Published On: Fri, Jun 21st, 2019

Gold prices: Gordon Brown’s disastrous deal exposed – Worth £12BILLION more today | UK | News

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Gold prices soared to their highest level in more than five years yesterday, after the United States Federal Reserve signalled interest rate cuts were possible towards the end of 2019. The price of spot gold climbed during early trading hours and was at $1,380.40 (£ 1,232.34) per ounce at 10am on Thursday, according to live data on Bullion By Post. The surge is seen as a sign that the metal is recovering its status as a safe haven.

With investors moving into gold as a safe protection against weaknesses in global equity markets and uncertainty about the future of trade relations between the US and China, looks at what was arguably the least well-timed investment decisions of any age.

Twenty years ago, then Chancellor of the Exchequer Gordon Brown announced he would be selling tonnes of Britain’s gold reserves.

Between 1999 and 2002, Mr Brown auctioned the sale of 401 tonnes of gold in 17 auctions.

Figures released by the Treasury show that the total proceeds from the sales was around $3.5billion (£2.7bn).

Director of Gold Investments Limited, Simon Temple, told that if Mr Brown had sold the gold at today’s price, it would be worth around $18billion (£14.2bn).

The difference – $14.5billion – would be worth £11.4billion if the proceeds were converted into pounds.

Mr Temple said: “The Gordon Brown saga is always talked about in the gold market.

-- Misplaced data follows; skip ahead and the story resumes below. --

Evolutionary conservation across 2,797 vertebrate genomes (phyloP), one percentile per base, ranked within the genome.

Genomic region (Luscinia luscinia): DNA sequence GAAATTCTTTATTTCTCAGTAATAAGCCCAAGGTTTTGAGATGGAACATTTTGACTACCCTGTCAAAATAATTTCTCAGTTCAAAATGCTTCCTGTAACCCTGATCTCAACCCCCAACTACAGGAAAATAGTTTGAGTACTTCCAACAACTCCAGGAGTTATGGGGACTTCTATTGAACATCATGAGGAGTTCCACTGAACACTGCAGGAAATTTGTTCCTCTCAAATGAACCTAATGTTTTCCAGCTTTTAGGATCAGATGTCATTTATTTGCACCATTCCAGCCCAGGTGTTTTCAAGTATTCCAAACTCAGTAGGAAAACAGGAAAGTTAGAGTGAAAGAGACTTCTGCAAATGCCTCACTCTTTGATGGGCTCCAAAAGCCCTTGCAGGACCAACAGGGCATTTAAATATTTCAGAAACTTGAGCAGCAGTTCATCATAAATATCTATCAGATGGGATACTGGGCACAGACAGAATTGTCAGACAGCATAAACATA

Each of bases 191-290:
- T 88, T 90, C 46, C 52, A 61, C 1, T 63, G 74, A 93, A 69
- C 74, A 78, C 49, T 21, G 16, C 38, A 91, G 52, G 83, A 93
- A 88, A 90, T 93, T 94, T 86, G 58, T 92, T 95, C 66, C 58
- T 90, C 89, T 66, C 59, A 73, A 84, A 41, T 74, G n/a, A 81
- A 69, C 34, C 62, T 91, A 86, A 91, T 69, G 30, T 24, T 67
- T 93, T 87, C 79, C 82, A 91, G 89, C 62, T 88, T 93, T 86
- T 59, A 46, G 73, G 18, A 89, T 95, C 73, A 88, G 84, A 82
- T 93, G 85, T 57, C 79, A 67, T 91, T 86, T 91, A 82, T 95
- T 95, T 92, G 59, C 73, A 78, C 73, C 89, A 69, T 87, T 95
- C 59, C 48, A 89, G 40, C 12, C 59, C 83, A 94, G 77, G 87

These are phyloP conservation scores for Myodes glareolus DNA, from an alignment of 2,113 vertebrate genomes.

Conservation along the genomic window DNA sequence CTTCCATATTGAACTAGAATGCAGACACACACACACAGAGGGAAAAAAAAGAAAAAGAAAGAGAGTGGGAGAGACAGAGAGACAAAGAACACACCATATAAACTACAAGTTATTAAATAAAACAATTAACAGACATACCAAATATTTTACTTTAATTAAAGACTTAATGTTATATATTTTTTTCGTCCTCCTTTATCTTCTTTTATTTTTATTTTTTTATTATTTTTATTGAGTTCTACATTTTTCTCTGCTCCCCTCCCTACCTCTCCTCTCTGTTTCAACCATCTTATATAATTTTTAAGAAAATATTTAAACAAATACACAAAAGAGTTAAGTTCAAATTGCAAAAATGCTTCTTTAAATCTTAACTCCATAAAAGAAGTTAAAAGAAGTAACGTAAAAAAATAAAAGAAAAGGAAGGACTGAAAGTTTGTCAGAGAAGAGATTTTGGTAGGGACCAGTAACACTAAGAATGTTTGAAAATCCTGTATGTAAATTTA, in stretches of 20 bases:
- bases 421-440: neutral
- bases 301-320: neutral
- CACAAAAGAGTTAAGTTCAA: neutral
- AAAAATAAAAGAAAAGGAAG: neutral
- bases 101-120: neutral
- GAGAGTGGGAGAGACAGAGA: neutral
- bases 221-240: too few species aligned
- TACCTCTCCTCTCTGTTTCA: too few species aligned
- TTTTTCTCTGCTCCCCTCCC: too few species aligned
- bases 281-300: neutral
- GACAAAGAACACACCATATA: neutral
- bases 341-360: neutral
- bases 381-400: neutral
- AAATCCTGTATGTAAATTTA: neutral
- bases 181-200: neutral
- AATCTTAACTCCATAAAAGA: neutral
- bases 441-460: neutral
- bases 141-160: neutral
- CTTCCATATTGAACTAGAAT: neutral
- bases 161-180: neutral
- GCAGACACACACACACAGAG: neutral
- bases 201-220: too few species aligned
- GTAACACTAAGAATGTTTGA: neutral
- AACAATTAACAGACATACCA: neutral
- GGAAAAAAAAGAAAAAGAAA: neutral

“If he had sold the 401 tonnes of gold at today’s price, it would be worth around $18billion.

“One of the main reasons the price he got was so low, was that he announced to the market he was selling our gold over that period, which caused a 10 percent drop in the gold price to a 20-year low.

“Imagine what that could have done for the economy in these torrid times.”

He added: “Gold has considerably outperformed the FTSE 100 since 1999.

“For example, if you had invested $1000 (£789) in a FTSE 100 company in 1999 on average it would now be worth $1361 (£1074). However, if you had invested the same amount in gold in gold it would now be worth $5131 (£4050).

“This huge mistake benefited every other country in the world investing in gold but severely in the long term hampered our economy.”

Adrian Ash, director of research at investment firm BullionVault also told the BBC in May, there were plenty of people warning Mr Brown against the move at the time – including the Bank of England.

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